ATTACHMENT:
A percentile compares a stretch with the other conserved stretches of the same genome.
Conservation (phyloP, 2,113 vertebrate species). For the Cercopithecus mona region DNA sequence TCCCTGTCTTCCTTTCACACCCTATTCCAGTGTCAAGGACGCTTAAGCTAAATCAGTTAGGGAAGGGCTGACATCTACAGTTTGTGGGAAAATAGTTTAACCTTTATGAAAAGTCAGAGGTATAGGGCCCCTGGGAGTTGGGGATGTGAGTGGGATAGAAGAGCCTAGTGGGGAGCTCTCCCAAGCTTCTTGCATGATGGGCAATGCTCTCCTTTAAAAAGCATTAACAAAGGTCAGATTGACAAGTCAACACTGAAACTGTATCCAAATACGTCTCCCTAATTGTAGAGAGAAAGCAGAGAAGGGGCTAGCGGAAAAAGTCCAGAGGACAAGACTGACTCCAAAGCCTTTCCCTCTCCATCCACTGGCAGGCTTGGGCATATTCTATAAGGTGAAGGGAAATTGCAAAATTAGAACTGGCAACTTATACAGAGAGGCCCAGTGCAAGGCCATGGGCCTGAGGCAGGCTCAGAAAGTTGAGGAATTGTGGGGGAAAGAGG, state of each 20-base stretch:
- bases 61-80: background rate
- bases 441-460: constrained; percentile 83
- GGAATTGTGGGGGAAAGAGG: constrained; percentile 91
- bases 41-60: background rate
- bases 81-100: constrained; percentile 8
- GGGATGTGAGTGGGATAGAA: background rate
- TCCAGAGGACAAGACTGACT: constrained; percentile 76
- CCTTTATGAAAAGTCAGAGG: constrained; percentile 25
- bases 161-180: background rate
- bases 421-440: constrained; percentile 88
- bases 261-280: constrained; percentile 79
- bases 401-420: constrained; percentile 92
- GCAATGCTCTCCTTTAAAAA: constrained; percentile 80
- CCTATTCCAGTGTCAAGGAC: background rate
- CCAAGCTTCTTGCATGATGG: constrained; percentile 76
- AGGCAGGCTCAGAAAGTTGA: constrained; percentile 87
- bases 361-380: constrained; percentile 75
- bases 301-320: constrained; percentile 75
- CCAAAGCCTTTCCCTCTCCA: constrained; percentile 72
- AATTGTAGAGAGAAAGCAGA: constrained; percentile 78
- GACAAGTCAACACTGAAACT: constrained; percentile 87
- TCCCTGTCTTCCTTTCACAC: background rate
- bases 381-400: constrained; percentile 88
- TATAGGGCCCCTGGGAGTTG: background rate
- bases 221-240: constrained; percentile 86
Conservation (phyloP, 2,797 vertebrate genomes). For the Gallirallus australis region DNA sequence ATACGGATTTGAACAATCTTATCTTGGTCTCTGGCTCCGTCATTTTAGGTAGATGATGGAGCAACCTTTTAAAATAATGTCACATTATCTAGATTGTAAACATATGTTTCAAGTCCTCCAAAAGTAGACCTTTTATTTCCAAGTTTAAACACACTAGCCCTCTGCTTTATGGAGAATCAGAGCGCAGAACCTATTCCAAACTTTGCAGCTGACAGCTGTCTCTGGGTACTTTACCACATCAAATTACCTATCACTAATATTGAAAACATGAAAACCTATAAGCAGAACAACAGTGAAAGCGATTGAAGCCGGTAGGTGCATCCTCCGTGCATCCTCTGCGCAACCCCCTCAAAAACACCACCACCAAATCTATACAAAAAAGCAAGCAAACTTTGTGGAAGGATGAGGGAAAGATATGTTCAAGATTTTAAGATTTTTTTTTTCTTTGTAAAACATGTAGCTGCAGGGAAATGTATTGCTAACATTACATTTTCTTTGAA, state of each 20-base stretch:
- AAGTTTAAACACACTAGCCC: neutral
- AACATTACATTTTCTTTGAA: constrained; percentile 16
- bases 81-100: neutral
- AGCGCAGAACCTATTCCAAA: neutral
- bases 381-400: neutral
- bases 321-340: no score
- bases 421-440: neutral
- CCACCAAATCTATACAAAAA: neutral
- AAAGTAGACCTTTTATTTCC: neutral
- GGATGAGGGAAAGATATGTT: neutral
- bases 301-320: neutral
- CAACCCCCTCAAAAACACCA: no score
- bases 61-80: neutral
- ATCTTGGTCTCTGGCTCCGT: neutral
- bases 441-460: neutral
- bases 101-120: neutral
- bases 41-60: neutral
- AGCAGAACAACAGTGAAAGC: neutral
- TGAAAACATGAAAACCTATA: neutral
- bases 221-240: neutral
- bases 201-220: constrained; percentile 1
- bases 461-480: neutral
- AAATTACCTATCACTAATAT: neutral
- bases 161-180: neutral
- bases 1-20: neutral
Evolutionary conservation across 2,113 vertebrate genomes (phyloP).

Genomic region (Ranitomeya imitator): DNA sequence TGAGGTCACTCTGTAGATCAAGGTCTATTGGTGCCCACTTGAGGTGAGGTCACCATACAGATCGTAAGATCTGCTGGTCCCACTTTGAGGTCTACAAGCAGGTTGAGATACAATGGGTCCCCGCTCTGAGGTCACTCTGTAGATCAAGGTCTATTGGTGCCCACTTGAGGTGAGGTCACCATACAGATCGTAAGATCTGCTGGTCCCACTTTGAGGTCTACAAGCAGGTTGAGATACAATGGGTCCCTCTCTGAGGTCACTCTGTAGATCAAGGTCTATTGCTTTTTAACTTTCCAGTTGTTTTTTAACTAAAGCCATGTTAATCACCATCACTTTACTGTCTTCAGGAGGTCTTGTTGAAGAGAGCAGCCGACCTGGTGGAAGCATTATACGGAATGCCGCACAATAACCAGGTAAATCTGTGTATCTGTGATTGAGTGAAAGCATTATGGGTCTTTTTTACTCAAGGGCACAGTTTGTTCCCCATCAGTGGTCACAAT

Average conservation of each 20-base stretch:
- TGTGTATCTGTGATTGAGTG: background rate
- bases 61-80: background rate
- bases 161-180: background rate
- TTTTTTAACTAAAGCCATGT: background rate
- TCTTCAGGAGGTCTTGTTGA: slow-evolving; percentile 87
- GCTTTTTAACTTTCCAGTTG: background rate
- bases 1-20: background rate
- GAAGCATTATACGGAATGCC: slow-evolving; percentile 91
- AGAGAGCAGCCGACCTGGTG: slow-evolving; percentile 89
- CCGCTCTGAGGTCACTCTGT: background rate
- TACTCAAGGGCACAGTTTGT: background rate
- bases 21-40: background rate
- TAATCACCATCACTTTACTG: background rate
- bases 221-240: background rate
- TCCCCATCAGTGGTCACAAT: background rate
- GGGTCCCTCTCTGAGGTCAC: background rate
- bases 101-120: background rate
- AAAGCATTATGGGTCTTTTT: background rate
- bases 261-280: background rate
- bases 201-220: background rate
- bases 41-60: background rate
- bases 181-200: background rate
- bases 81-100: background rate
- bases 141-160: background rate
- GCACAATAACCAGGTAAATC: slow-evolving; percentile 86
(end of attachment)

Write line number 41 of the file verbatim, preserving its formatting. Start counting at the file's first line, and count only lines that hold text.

- bases 61-80: neutral